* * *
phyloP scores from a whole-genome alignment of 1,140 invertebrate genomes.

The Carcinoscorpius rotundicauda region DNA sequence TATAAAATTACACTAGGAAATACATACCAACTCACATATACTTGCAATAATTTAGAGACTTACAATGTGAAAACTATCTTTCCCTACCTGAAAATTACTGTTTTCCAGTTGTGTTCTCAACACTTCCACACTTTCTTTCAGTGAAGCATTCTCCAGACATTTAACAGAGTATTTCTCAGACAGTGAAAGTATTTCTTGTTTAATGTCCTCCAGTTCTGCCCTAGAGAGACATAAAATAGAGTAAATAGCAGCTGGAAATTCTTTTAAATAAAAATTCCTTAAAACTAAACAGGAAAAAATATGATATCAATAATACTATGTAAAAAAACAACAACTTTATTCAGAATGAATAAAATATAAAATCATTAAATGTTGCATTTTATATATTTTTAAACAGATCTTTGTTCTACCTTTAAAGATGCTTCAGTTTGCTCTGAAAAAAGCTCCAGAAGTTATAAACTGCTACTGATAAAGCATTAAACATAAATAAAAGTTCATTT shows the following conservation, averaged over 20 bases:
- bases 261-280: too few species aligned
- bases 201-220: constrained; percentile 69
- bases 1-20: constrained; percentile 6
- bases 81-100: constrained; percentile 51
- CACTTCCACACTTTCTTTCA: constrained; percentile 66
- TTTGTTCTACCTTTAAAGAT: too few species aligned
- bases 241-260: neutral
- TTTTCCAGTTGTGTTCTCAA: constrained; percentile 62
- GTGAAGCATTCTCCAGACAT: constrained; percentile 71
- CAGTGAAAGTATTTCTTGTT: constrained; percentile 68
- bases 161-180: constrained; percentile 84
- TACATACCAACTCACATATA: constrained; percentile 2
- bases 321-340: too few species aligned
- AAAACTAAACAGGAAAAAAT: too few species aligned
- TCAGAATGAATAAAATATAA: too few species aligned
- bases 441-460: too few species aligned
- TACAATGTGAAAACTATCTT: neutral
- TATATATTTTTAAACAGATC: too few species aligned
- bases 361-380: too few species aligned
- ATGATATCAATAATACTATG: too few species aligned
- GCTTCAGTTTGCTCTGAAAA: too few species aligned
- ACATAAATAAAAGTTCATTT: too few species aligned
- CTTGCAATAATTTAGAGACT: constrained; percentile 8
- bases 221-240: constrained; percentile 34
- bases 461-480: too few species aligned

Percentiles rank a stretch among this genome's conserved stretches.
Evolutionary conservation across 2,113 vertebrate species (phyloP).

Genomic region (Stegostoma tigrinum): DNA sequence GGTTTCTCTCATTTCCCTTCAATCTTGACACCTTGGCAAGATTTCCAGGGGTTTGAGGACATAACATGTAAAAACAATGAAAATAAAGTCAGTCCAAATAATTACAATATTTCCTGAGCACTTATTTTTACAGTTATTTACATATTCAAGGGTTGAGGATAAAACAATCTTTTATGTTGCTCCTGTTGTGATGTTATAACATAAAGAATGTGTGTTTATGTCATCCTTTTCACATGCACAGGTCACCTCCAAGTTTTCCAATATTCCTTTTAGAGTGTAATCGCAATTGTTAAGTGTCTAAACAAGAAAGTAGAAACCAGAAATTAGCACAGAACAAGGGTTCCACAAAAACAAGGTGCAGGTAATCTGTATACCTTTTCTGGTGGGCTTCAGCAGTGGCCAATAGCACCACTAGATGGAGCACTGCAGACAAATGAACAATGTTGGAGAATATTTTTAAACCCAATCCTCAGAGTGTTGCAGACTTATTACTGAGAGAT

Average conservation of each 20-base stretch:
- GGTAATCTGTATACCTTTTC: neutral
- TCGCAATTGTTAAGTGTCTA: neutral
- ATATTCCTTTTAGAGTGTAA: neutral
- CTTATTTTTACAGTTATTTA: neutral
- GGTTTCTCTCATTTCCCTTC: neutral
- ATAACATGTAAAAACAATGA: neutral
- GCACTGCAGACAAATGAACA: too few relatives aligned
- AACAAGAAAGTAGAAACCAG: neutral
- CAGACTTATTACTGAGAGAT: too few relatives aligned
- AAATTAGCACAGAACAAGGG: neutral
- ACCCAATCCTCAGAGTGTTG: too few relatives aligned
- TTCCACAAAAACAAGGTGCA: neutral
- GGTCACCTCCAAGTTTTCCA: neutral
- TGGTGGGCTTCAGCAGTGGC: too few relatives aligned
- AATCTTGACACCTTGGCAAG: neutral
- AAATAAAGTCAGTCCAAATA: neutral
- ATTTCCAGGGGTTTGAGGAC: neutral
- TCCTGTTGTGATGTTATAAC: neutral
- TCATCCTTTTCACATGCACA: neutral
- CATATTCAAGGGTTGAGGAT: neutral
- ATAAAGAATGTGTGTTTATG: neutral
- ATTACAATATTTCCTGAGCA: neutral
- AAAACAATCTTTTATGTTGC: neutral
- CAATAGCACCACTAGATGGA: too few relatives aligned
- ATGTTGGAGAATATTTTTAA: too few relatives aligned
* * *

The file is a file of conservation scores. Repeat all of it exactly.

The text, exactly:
phyloP scores from a whole-genome alignment of 1,140 invertebrate genomes.

The Carcinoscorpius rotundicauda region DNA sequence TATAAAATTACACTAGGAAATACATACCAACTCACATATACTTGCAATAATTTAGAGACTTACAATGTGAAAACTATCTTTCCCTACCTGAAAATTACTGTTTTCCAGTTGTGTTCTCAACACTTCCACACTTTCTTTCAGTGAAGCATTCTCCAGACATTTAACAGAGTATTTCTCAGACAGTGAAAGTATTTCTTGTTTAATGTCCTCCAGTTCTGCCCTAGAGAGACATAAAATAGAGTAAATAGCAGCTGGAAATTCTTTTAAATAAAAATTCCTTAAAACTAAACAGGAAAAAATATGATATCAATAATACTATGTAAAAAAACAACAACTTTATTCAGAATGAATAAAATATAAAATCATTAAATGTTGCATTTTATATATTTTTAAACAGATCTTTGTTCTACCTTTAAAGATGCTTCAGTTTGCTCTGAAAAAAGCTCCAGAAGTTATAAACTGCTACTGATAAAGCATTAAACATAAATAAAAGTTCATTT shows the following conservation, averaged over 20 bases:
- bases 261-280: too few species aligned
- bases 201-220: constrained; percentile 69
- bases 1-20: constrained; percentile 6
- bases 81-100: constrained; percentile 51
- CACTTCCACACTTTCTTTCA: constrained; percentile 66
- TTTGTTCTACCTTTAAAGAT: too few species aligned
- bases 241-260: neutral
- TTTTCCAGTTGTGTTCTCAA: constrained; percentile 62
- GTGAAGCATTCTCCAGACAT: constrained; percentile 71
- CAGTGAAAGTATTTCTTGTT: constrained; percentile 68
- bases 161-180: constrained; percentile 84
- TACATACCAACTCACATATA: constrained; percentile 2
- bases 321-340: too few species aligned
- AAAACTAAACAGGAAAAAAT: too few species aligned
- TCAGAATGAATAAAATATAA: too few species aligned
- bases 441-460: too few species aligned
- TACAATGTGAAAACTATCTT: neutral
- TATATATTTTTAAACAGATC: too few species aligned
- bases 361-380: too few species aligned
- ATGATATCAATAATACTATG: too few species aligned
- GCTTCAGTTTGCTCTGAAAA: too few species aligned
- ACATAAATAAAAGTTCATTT: too few species aligned
- CTTGCAATAATTTAGAGACT: constrained; percentile 8
- bases 221-240: constrained; percentile 34
- bases 461-480: too few species aligned

Percentiles rank a stretch among this genome's conserved stretches.
Evolutionary conservation across 2,113 vertebrate species (phyloP).

Genomic region (Stegostoma tigrinum): DNA sequence GGTTTCTCTCATTTCCCTTCAATCTTGACACCTTGGCAAGATTTCCAGGGGTTTGAGGACATAACATGTAAAAACAATGAAAATAAAGTCAGTCCAAATAATTACAATATTTCCTGAGCACTTATTTTTACAGTTATTTACATATTCAAGGGTTGAGGATAAAACAATCTTTTATGTTGCTCCTGTTGTGATGTTATAACATAAAGAATGTGTGTTTATGTCATCCTTTTCACATGCACAGGTCACCTCCAAGTTTTCCAATATTCCTTTTAGAGTGTAATCGCAATTGTTAAGTGTCTAAACAAGAAAGTAGAAACCAGAAATTAGCACAGAACAAGGGTTCCACAAAAACAAGGTGCAGGTAATCTGTATACCTTTTCTGGTGGGCTTCAGCAGTGGCCAATAGCACCACTAGATGGAGCACTGCAGACAAATGAACAATGTTGGAGAATATTTTTAAACCCAATCCTCAGAGTGTTGCAGACTTATTACTGAGAGAT

Average conservation of each 20-base stretch:
- GGTAATCTGTATACCTTTTC: neutral
- TCGCAATTGTTAAGTGTCTA: neutral
- ATATTCCTTTTAGAGTGTAA: neutral
- CTTATTTTTACAGTTATTTA: neutral
- GGTTTCTCTCATTTCCCTTC: neutral
- ATAACATGTAAAAACAATGA: neutral
- GCACTGCAGACAAATGAACA: too few relatives aligned
- AACAAGAAAGTAGAAACCAG: neutral
- CAGACTTATTACTGAGAGAT: too few relatives aligned
- AAATTAGCACAGAACAAGGG: neutral
- ACCCAATCCTCAGAGTGTTG: too few relatives aligned
- TTCCACAAAAACAAGGTGCA: neutral
- GGTCACCTCCAAGTTTTCCA: neutral
- TGGTGGGCTTCAGCAGTGGC: too few relatives aligned
- AATCTTGACACCTTGGCAAG: neutral
- AAATAAAGTCAGTCCAAATA: neutral
- ATTTCCAGGGGTTTGAGGAC: neutral
- TCCTGTTGTGATGTTATAAC: neutral
- TCATCCTTTTCACATGCACA: neutral
- CATATTCAAGGGTTGAGGAT: neutral
- ATAAAGAATGTGTGTTTATG: neutral
- ATTACAATATTTCCTGAGCA: neutral
- AAAACAATCTTTTATGTTGC: neutral
- CAATAGCACCACTAGATGGA: too few relatives aligned
- ATGTTGGAGAATATTTTTAA: too few relatives aligned